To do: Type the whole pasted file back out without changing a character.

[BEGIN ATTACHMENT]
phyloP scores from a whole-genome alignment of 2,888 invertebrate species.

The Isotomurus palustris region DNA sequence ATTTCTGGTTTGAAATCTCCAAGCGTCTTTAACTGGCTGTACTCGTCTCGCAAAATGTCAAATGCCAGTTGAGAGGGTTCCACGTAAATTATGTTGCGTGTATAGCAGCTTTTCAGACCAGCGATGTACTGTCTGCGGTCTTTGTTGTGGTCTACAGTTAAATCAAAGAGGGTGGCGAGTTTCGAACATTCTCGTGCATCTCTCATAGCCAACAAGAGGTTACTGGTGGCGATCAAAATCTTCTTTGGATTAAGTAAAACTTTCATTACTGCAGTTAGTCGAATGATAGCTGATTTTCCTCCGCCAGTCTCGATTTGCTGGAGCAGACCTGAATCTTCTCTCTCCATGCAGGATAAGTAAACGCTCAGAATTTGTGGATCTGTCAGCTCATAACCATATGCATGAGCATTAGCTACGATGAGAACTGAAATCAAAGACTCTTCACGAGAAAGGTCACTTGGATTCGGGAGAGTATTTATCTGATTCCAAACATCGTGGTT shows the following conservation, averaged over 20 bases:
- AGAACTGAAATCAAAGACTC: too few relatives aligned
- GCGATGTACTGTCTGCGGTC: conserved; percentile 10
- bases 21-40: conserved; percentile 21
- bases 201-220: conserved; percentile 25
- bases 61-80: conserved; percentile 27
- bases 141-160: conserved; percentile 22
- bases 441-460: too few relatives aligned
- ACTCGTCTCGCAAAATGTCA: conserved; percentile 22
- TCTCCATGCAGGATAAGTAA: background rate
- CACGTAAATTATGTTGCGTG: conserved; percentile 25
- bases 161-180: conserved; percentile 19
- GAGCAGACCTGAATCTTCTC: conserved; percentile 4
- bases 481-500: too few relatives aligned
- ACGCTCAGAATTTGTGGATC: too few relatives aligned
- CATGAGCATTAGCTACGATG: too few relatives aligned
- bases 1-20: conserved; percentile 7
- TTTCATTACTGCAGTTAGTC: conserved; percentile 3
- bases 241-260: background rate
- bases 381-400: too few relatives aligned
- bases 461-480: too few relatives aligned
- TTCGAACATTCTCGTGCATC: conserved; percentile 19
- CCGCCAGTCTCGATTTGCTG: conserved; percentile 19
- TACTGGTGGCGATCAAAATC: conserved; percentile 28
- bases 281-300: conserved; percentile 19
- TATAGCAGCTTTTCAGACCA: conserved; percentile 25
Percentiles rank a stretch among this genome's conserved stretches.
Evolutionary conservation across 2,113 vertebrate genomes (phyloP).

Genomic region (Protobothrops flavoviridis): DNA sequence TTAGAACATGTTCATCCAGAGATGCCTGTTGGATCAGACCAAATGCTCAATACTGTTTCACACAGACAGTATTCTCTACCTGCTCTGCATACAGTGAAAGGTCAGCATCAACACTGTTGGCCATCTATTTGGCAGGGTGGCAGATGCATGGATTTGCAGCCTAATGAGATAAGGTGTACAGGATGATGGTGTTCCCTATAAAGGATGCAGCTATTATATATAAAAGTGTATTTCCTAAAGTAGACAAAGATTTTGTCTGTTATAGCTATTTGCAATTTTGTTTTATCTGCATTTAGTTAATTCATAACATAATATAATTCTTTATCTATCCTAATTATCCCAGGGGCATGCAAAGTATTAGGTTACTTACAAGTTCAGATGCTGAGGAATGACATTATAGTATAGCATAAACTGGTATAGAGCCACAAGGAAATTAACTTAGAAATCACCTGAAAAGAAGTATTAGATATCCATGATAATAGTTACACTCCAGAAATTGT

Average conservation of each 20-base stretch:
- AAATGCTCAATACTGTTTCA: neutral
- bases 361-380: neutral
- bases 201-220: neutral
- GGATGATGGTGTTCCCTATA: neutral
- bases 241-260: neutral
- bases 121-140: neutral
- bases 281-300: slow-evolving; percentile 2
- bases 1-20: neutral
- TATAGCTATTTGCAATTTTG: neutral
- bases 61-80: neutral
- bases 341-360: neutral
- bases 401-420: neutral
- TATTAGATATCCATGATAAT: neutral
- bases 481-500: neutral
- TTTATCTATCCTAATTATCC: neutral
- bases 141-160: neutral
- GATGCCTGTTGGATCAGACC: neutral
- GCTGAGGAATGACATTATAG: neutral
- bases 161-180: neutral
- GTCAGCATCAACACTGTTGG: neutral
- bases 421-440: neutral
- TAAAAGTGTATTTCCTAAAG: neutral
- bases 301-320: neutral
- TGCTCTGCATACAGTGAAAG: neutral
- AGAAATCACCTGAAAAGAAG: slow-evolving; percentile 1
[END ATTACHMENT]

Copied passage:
phyloP scores from a whole-genome alignment of 2,888 invertebrate species.

The Isotomurus palustris region DNA sequence ATTTCTGGTTTGAAATCTCCAAGCGTCTTTAACTGGCTGTACTCGTCTCGCAAAATGTCAAATGCCAGTTGAGAGGGTTCCACGTAAATTATGTTGCGTGTATAGCAGCTTTTCAGACCAGCGATGTACTGTCTGCGGTCTTTGTTGTGGTCTACAGTTAAATCAAAGAGGGTGGCGAGTTTCGAACATTCTCGTGCATCTCTCATAGCCAACAAGAGGTTACTGGTGGCGATCAAAATCTTCTTTGGATTAAGTAAAACTTTCATTACTGCAGTTAGTCGAATGATAGCTGATTTTCCTCCGCCAGTCTCGATTTGCTGGAGCAGACCTGAATCTTCTCTCTCCATGCAGGATAAGTAAACGCTCAGAATTTGTGGATCTGTCAGCTCATAACCATATGCATGAGCATTAGCTACGATGAGAACTGAAATCAAAGACTCTTCACGAGAAAGGTCACTTGGATTCGGGAGAGTATTTATCTGATTCCAAACATCGTGGTT shows the following conservation, averaged over 20 bases:
- AGAACTGAAATCAAAGACTC: too few relatives aligned
- GCGATGTACTGTCTGCGGTC: conserved; percentile 10
- bases 21-40: conserved; percentile 21
- bases 201-220: conserved; percentile 25
- bases 61-80: conserved; percentile 27
- bases 141-160: conserved; percentile 22
- bases 441-460: too few relatives aligned
- ACTCGTCTCGCAAAATGTCA: conserved; percentile 22
- TCTCCATGCAGGATAAGTAA: background rate
- CACGTAAATTATGTTGCGTG: conserved; percentile 25
- bases 161-180: conserved; percentile 19
- GAGCAGACCTGAATCTTCTC: conserved; percentile 4
- bases 481-500: too few relatives aligned
- ACGCTCAGAATTTGTGGATC: too few relatives aligned
- CATGAGCATTAGCTACGATG: too few relatives aligned
- bases 1-20: conserved; percentile 7
- TTTCATTACTGCAGTTAGTC: conserved; percentile 3
- bases 241-260: background rate
- bases 381-400: too few relatives aligned
- bases 461-480: too few relatives aligned
- TTCGAACATTCTCGTGCATC: conserved; percentile 19
- CCGCCAGTCTCGATTTGCTG: conserved; percentile 19
- TACTGGTGGCGATCAAAATC: conserved; percentile 28
- bases 281-300: conserved; percentile 19
- TATAGCAGCTTTTCAGACCA: conserved; percentile 25
Percentiles rank a stretch among this genome's conserved stretches.
Evolutionary conservation across 2,113 vertebrate genomes (phyloP).

Genomic region (Protobothrops flavoviridis): DNA sequence TTAGAACATGTTCATCCAGAGATGCCTGTTGGATCAGACCAAATGCTCAATACTGTTTCACACAGACAGTATTCTCTACCTGCTCTGCATACAGTGAAAGGTCAGCATCAACACTGTTGGCCATCTATTTGGCAGGGTGGCAGATGCATGGATTTGCAGCCTAATGAGATAAGGTGTACAGGATGATGGTGTTCCCTATAAAGGATGCAGCTATTATATATAAAAGTGTATTTCCTAAAGTAGACAAAGATTTTGTCTGTTATAGCTATTTGCAATTTTGTTTTATCTGCATTTAGTTAATTCATAACATAATATAATTCTTTATCTATCCTAATTATCCCAGGGGCATGCAAAGTATTAGGTTACTTACAAGTTCAGATGCTGAGGAATGACATTATAGTATAGCATAAACTGGTATAGAGCCACAAGGAAATTAACTTAGAAATCACCTGAAAAGAAGTATTAGATATCCATGATAATAGTTACACTCCAGAAATTGT

Average conservation of each 20-base stretch:
- AAATGCTCAATACTGTTTCA: neutral
- bases 361-380: neutral
- bases 201-220: neutral
- GGATGATGGTGTTCCCTATA: neutral
- bases 241-260: neutral
- bases 121-140: neutral
- bases 281-300: slow-evolving; percentile 2
- bases 1-20: neutral
- TATAGCTATTTGCAATTTTG: neutral
- bases 61-80: neutral
- bases 341-360: neutral
- bases 401-420: neutral
- TATTAGATATCCATGATAAT: neutral
- bases 481-500: neutral
- TTTATCTATCCTAATTATCC: neutral
- bases 141-160: neutral
- GATGCCTGTTGGATCAGACC: neutral
- GCTGAGGAATGACATTATAG: neutral
- bases 161-180: neutral
- GTCAGCATCAACACTGTTGG: neutral
- bases 421-440: neutral
- TAAAAGTGTATTTCCTAAAG: neutral
- bases 301-320: neutral
- TGCTCTGCATACAGTGAAAG: neutral
- AGAAATCACCTGAAAAGAAG: slow-evolving; percentile 1